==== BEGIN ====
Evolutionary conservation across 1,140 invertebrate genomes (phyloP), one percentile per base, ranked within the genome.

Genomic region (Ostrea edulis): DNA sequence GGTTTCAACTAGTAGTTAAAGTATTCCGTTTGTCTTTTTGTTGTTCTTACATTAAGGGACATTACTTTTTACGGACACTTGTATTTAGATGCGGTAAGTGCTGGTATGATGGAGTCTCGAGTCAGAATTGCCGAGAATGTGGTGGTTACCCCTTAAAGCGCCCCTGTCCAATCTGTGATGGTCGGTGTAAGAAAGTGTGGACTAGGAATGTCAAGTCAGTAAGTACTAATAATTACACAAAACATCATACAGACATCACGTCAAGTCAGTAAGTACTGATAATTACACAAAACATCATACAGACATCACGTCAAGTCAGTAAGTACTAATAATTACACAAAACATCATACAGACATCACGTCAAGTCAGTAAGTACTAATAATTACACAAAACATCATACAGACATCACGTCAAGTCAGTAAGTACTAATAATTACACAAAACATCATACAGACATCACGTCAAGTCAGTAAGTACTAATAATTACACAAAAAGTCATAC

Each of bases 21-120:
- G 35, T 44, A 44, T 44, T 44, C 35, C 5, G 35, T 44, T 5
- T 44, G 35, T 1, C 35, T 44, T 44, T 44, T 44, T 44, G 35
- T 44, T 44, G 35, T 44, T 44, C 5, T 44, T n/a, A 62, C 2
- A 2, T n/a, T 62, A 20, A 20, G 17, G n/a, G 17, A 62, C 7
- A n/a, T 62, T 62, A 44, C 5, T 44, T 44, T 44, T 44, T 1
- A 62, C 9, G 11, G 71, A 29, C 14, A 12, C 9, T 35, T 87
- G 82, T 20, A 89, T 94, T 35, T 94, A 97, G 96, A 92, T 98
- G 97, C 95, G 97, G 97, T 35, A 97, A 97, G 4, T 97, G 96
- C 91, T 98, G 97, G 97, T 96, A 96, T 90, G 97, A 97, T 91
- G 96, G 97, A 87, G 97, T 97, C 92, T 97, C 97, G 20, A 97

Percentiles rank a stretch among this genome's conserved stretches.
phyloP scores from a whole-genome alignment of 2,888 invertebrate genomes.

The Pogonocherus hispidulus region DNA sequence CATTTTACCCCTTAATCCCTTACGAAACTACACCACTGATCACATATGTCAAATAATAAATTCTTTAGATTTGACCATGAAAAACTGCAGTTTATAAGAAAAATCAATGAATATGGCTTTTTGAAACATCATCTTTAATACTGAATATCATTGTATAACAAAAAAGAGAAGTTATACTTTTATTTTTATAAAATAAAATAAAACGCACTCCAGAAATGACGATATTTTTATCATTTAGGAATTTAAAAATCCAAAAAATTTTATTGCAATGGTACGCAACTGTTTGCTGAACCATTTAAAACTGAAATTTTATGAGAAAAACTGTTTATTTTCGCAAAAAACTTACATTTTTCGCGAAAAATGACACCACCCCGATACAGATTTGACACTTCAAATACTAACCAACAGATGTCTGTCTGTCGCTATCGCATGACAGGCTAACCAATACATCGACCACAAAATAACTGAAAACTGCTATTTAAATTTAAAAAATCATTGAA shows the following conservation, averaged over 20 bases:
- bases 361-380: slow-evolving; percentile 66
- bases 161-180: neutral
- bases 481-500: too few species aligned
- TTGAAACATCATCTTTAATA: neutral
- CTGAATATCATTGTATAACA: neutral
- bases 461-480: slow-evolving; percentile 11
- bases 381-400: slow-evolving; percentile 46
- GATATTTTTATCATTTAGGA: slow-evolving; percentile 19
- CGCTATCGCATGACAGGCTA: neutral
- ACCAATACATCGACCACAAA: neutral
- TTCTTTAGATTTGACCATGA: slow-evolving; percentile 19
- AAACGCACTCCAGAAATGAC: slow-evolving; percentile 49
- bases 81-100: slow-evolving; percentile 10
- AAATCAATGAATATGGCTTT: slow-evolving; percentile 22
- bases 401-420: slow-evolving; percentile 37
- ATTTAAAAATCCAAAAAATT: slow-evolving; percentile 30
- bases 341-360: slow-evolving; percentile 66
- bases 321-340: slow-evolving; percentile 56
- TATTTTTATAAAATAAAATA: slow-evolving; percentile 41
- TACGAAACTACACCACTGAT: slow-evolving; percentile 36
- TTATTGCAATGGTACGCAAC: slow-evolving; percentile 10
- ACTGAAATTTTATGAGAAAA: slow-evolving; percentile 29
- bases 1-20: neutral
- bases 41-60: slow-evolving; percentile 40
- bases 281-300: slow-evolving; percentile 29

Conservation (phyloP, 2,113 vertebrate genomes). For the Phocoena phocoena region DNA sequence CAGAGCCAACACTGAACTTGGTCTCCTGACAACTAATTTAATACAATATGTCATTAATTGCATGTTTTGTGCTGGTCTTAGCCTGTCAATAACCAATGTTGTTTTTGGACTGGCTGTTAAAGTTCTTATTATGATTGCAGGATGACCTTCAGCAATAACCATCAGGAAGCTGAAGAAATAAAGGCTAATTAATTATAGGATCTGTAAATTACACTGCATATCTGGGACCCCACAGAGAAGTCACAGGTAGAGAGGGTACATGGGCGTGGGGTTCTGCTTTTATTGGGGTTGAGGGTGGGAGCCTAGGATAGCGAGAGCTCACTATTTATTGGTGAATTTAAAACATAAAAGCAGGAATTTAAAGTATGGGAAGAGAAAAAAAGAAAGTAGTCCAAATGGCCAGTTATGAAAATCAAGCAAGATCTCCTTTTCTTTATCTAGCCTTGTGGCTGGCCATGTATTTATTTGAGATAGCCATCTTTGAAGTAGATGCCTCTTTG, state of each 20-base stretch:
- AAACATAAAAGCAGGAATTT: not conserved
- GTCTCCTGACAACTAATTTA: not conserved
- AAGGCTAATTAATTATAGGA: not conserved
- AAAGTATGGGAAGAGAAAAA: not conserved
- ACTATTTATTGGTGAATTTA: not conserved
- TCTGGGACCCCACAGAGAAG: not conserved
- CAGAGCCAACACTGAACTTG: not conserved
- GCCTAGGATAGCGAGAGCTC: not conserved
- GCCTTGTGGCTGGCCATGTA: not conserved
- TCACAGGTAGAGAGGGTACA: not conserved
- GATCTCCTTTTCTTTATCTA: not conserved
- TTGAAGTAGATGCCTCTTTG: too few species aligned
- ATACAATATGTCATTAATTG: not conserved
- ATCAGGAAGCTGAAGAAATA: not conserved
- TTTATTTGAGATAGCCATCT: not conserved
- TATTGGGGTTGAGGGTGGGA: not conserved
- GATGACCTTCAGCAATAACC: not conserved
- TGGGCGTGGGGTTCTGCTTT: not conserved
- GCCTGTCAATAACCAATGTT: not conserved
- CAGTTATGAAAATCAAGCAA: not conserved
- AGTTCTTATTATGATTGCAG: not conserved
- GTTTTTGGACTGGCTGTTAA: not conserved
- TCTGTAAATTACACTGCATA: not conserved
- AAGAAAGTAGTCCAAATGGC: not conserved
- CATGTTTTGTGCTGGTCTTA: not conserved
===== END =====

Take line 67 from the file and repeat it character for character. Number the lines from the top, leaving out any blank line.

- CATGTTTTGTGCTGGTCTTA: not conserved